Oculus founder Palmer Luckey left the company back in March, but since then he has been promising that he has big things planned, and that he is far from done with virtual reality (VR). This seems to be the case, as his new defence start-up is looking into VR and augmented reality (AR) for battlefield applications.
Luckey’s new firm, named Anduril – an apparent reference to Aragorn’s reforged sword Andúril in The Lord of the Rings, is looking into applications for VR technology that involve ‘real-time battlefield awareness for soldiers’.
Though it is not clear at this point exactly what Anduril are working on, or exactly what role Luckey is filling within the company, the above description suggests something broadly similar to the kind of AR technologies that have been prototyped elsewhere, such as the heads-up display AR glasses that have seen testing by the US Army. Alternatively, the VR technology could be used for enhanced navigation for armoured military vehicles.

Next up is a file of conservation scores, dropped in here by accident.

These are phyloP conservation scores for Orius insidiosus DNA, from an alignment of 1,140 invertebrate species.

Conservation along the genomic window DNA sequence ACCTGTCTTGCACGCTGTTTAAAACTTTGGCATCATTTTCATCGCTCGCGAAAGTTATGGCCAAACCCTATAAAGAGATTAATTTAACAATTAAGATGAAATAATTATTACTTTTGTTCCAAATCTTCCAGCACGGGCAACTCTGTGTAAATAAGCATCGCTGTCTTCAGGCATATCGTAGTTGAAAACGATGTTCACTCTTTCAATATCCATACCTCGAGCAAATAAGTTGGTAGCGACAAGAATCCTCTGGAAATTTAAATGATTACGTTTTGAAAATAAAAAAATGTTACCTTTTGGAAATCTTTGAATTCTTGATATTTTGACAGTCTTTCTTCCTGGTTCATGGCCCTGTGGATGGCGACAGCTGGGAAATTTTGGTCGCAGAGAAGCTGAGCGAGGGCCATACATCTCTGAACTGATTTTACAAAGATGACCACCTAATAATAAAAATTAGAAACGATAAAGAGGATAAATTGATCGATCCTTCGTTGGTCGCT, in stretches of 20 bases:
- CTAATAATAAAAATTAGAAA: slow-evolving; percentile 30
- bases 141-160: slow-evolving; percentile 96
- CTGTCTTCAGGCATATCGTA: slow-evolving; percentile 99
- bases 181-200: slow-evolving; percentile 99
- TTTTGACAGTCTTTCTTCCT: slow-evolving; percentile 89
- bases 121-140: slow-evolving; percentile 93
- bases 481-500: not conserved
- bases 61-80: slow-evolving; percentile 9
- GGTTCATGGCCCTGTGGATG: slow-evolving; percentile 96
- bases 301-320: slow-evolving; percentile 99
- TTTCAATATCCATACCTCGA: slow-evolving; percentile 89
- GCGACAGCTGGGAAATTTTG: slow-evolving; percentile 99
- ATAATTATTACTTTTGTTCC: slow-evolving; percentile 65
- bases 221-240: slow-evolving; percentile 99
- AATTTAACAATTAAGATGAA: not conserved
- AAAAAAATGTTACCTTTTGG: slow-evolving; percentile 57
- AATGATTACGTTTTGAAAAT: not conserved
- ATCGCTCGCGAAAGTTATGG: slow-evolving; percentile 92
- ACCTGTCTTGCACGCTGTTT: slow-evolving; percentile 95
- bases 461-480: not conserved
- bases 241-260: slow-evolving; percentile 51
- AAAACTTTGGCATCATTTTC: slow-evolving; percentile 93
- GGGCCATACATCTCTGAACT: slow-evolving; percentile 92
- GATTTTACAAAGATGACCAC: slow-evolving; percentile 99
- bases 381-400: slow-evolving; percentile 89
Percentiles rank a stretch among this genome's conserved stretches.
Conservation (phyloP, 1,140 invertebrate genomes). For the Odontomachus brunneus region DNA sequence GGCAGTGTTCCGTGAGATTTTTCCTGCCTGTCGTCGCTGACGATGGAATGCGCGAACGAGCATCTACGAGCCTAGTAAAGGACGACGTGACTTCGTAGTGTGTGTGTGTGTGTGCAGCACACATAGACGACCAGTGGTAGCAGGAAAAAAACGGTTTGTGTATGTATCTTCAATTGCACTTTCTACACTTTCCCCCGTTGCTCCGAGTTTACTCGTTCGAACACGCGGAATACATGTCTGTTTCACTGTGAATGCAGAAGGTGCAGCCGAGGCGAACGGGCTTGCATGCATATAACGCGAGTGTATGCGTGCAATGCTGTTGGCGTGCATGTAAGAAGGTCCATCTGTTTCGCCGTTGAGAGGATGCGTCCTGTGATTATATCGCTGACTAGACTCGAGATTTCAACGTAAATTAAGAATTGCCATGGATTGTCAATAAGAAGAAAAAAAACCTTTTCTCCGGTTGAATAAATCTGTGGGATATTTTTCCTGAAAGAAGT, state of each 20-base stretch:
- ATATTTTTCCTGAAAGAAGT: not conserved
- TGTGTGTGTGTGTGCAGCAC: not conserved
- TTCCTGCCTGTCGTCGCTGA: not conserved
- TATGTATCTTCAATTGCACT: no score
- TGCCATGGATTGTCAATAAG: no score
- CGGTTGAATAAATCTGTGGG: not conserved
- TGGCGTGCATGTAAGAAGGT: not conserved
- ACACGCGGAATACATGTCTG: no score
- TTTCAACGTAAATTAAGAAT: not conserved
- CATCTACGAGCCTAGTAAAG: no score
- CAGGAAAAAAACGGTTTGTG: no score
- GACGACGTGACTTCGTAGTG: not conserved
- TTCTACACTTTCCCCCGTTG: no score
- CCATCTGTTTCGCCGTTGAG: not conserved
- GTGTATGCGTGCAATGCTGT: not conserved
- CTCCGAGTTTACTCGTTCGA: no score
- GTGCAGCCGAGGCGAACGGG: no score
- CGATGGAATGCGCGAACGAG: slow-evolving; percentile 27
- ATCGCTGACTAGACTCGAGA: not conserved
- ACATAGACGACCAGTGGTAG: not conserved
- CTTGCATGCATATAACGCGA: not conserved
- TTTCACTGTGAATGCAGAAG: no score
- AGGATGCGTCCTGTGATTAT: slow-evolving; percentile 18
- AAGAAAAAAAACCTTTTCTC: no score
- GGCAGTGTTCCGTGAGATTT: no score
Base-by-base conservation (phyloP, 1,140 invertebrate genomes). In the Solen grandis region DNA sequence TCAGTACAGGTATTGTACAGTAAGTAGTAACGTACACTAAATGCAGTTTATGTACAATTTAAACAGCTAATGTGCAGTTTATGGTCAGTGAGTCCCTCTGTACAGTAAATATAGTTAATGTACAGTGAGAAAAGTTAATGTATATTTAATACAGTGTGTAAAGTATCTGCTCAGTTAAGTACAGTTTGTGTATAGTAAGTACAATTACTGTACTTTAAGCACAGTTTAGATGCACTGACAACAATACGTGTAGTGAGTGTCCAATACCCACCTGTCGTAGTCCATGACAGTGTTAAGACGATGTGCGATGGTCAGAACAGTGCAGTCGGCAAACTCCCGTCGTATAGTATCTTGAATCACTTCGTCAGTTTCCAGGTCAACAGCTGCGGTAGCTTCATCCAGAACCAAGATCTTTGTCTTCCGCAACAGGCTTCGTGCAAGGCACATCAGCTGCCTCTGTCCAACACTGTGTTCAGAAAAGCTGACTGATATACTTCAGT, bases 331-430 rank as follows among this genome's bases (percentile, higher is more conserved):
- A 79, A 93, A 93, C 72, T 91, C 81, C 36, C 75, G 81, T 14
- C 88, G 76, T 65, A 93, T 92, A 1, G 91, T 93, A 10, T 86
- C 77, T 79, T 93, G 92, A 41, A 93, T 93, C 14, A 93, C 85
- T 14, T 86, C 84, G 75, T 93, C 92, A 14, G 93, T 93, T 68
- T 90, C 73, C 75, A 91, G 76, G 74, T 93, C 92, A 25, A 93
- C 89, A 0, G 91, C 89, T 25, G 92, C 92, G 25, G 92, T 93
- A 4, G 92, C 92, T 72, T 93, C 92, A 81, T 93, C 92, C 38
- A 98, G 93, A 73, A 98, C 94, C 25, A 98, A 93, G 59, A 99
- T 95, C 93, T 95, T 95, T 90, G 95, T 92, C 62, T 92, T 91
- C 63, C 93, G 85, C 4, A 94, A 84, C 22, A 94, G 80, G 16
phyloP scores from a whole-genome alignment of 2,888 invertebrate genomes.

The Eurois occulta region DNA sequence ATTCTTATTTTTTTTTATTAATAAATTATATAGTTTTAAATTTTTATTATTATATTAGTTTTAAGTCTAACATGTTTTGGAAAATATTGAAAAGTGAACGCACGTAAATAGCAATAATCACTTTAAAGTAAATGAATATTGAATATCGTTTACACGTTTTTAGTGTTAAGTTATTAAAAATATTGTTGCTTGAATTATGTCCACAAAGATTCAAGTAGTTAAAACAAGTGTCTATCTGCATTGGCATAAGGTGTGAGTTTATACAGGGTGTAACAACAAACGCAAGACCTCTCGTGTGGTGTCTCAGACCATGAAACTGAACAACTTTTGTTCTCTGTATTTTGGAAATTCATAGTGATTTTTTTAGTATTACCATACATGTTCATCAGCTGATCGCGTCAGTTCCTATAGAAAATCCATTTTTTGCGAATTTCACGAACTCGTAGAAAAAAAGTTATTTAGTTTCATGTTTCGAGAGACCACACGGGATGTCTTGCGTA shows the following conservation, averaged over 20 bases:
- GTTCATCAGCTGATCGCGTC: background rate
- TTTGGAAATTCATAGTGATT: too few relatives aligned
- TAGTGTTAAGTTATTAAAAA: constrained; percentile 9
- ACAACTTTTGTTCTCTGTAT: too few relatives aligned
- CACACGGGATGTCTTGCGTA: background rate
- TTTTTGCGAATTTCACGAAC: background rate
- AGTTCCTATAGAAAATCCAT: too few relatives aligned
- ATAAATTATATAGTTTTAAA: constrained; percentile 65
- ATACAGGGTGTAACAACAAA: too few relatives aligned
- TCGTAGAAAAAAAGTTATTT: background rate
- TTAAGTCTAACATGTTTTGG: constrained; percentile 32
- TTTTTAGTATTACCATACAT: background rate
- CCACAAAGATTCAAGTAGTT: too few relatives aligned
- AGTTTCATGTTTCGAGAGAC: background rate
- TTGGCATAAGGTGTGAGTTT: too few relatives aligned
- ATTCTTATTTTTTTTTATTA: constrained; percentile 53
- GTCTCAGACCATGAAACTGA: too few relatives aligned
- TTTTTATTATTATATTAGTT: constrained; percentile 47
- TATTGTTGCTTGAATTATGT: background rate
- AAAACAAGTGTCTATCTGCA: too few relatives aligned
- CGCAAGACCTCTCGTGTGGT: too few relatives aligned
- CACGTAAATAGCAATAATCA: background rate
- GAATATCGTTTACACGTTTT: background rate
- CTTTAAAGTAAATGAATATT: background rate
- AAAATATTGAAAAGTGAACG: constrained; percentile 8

According to TechCrunch, a source who has spoken with Anduril’s founders said that Luckey currently seems to be focussed on applying AR technology to defence. Considering how quickly Oculus managed to go from proof of concept to mass produced consumer project, applying this knowledge and know-how to defence contracting, which is known for its notoriously slow development times, might seem a logical step for military leaders.
Luckey himself has said little on what he is currently working on. If asked, all he will say is: “I can’t say anything at the moment. The only thing I can say is that I am trying to once more change VR.”
VRFocus will continue to report on new developments in VR and AR technology.